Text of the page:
Expert growers from Florida’s Costa Farms reveal the scoop on beautiful houseplants. Each of their picks is guaranteed to flourish even for beginners.
Moth orchids (Phalaenopsis sp.) bear magnificent, long-lasting white, pink, red, purple, lavender, or yellow flowers.
How to Grow: Don’t overwater. Let the top inch of soil dry between thorough waterings. Make sure pots drain well. Don’t overfertilize. Feed plants only when they are producing lush new leaves. Use a slow-release orchid fertilizer. Don’t put plants in full sun—they’ll burn. Place them in an east or west window with bright, filtered light. A south window is okay in winter. A north window would probably be too dark. For more advice, see Costa’s orchid info site, orchidsareeasy.com.
How to Display: Use elegant vases to emphasize their exotic form. Place them in front of a mirror to double the impact.
Succulents store water in their fleshy stems and leaves. Water them sparingly. Make sure the pots drain well or the plants
will quickly rot. Use shallow containers rather than deep ones.
How to Grow: They prefer a sunny window and fast-draining potting soil. Water every one to two weeks, letting soil dry completely between waterings. Feed your plants monthly during active growth with a liquid 20-20-20 fertilizer.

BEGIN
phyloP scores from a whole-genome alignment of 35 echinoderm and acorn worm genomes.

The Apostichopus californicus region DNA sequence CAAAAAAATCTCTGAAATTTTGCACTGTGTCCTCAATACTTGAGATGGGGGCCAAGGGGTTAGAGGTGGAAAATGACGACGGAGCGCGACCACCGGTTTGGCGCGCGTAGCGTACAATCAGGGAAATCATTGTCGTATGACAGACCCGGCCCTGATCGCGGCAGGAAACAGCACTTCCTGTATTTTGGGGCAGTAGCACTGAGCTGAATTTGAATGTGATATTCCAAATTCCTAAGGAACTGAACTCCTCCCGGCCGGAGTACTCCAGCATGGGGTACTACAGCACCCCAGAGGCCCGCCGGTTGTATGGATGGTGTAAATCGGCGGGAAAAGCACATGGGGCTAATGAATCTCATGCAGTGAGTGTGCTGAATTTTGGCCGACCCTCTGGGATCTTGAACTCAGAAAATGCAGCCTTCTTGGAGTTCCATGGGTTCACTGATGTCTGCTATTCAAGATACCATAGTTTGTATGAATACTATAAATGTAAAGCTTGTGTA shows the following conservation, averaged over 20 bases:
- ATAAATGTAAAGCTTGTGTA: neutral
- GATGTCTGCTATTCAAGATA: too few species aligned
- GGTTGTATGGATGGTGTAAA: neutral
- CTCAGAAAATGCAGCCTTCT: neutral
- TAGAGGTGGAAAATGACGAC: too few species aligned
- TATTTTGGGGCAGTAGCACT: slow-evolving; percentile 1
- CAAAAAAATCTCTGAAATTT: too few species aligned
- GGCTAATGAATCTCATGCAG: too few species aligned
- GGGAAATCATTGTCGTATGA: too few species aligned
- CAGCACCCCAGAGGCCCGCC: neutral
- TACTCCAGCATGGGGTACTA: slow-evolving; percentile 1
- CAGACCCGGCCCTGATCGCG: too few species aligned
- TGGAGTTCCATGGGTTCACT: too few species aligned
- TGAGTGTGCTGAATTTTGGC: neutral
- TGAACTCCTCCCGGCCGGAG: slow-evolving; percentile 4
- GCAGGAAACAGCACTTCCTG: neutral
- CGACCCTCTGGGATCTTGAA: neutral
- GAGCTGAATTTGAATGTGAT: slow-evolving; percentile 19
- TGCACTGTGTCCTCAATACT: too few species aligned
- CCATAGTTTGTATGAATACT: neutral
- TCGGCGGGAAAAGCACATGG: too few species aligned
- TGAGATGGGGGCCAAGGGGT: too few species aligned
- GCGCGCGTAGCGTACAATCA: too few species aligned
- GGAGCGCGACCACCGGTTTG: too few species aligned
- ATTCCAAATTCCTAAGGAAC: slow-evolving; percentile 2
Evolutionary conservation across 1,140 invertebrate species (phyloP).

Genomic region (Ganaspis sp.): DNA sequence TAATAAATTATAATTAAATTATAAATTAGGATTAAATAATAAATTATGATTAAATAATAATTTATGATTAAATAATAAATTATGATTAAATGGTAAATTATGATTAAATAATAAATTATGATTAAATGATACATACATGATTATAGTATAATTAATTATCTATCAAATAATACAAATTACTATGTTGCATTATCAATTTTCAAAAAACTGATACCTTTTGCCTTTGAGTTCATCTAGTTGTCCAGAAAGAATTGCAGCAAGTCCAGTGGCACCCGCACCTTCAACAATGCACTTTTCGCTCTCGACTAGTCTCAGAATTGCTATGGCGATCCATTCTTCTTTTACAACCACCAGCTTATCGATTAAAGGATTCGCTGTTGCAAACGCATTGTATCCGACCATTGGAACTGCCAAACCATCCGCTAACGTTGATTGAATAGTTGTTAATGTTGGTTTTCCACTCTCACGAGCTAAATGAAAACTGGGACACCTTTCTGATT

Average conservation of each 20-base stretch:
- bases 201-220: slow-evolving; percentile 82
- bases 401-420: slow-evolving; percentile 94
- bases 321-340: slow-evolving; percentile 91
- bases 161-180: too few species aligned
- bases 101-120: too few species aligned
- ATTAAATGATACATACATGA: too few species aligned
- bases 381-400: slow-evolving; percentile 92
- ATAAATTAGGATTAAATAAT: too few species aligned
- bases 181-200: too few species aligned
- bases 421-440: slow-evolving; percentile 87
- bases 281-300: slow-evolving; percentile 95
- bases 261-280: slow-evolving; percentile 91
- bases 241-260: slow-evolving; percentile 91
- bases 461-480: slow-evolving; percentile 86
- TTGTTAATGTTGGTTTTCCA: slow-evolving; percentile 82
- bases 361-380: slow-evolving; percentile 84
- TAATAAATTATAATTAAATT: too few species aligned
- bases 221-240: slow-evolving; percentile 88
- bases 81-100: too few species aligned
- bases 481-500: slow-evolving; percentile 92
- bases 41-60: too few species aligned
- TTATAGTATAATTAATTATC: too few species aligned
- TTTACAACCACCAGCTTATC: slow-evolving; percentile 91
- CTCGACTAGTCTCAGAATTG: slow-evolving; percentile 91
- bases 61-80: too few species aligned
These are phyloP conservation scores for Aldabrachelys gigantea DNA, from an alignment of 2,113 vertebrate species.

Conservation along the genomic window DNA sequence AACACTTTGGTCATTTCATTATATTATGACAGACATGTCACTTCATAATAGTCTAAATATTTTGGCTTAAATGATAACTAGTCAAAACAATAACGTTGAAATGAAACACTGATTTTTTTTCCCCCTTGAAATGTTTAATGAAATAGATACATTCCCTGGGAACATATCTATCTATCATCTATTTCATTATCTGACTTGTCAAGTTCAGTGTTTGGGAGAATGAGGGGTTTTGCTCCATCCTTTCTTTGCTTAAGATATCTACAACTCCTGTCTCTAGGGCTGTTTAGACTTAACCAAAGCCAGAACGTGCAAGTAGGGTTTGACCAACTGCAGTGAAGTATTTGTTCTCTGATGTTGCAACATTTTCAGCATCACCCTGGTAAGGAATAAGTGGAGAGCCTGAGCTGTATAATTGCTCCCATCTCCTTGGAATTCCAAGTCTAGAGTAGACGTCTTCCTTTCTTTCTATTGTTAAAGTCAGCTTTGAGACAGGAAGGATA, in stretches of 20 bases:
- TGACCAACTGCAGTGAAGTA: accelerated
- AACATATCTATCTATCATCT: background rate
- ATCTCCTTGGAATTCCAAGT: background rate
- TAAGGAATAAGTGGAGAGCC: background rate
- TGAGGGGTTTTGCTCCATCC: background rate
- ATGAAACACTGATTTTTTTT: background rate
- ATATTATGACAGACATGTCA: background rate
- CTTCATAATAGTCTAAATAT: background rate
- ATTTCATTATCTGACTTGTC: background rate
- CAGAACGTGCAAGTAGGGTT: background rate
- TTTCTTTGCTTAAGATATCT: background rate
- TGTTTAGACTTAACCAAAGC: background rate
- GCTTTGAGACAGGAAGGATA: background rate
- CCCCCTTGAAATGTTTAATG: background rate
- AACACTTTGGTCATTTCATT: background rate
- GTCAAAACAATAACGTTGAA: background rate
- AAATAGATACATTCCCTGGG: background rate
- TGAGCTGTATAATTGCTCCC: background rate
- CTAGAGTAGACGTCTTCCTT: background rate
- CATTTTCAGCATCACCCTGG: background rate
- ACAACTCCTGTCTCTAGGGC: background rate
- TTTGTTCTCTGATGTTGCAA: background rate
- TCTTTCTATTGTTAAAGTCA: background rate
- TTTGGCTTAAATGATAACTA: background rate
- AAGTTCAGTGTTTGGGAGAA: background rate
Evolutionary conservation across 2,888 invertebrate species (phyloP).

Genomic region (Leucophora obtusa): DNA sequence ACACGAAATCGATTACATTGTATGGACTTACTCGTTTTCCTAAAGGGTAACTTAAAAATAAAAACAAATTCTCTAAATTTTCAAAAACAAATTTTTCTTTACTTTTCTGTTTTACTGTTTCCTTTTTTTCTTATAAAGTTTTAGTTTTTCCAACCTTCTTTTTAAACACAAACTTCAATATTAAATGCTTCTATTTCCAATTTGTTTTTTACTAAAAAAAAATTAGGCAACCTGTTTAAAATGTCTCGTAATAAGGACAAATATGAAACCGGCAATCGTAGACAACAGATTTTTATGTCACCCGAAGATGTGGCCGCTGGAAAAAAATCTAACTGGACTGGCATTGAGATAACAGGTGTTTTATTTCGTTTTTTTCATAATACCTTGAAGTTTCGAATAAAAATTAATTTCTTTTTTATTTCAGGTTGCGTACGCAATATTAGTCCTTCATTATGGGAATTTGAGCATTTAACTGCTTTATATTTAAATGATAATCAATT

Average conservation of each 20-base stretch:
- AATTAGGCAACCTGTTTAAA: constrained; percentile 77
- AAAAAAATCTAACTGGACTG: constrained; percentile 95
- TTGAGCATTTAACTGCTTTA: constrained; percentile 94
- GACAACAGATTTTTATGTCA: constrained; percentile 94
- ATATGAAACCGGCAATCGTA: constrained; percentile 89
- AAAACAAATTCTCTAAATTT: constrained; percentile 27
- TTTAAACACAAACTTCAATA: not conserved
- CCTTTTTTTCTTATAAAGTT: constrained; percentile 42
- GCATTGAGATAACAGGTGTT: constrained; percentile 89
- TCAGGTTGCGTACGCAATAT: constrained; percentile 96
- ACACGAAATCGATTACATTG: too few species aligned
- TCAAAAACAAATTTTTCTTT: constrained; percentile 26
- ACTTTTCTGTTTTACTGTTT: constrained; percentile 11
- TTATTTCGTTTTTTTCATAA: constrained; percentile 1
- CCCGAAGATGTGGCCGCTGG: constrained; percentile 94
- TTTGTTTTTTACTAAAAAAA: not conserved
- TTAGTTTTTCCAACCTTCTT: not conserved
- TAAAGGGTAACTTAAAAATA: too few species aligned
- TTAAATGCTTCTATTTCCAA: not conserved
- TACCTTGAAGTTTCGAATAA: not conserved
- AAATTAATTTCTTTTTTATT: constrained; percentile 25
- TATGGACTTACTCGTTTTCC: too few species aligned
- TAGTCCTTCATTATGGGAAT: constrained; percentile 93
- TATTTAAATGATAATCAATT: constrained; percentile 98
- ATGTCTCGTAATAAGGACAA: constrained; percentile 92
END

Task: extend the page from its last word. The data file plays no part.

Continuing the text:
How to Display: Create a dish garden using a metal, stone, or terra-cotta pot with gravel mulch on top. Combine 4-inch plants that have different shapes and textures, such as the aloe, echeveria, ‘Flap Jack’ kalanchoe, and haworthia pictured in the container above.
Native to the American Tropics, anthuriums marry glossy, deep green leaves with spectacular blooms of red, pink, orange, or
white. No flowers last longer indoors—up to three months from the time they open. Cut flowers last several weeks in water.
How to Grow: Give them bright light but not direct sun. Feed monthly during active growth with a liquid 20-20-20 product. Grow them in coarse, well-drained soil that you let go slightly dry between thorough waterings. Keep temperature above 65 degrees. Clip off old flowers at bases of plants.
How to Display: Growing 12 to 15 inches tall, anthuriums are perfect for tables, countertops, windowsills, and pedestals. Show off the long-lasting cut flowers in pretty vases.
Peace lilies (Spathiphyllum sp.) are great indoors. They tolerate low light and combine handsome, deep green leaves with showy, white blooms. They also purify
indoor air. Some selections grow big, while others stay small.
How to Grow: Provide bright, indirect light. Direct sun burns the foliage. Keep soil moist. Feed every two weeks in spring and summer with a 20-20-20 fertilizer. Flush out the soil with lots of water two to three times a year to remove mineral salts left from fertilizer.
How to Display: Use massive ‘Sensation’ (5 feet high and 4 feet wide) as a floor plant where you need big impact. Place smaller types, such as ‘Petite,’ on tables, countertops, pedestals, or plant stands.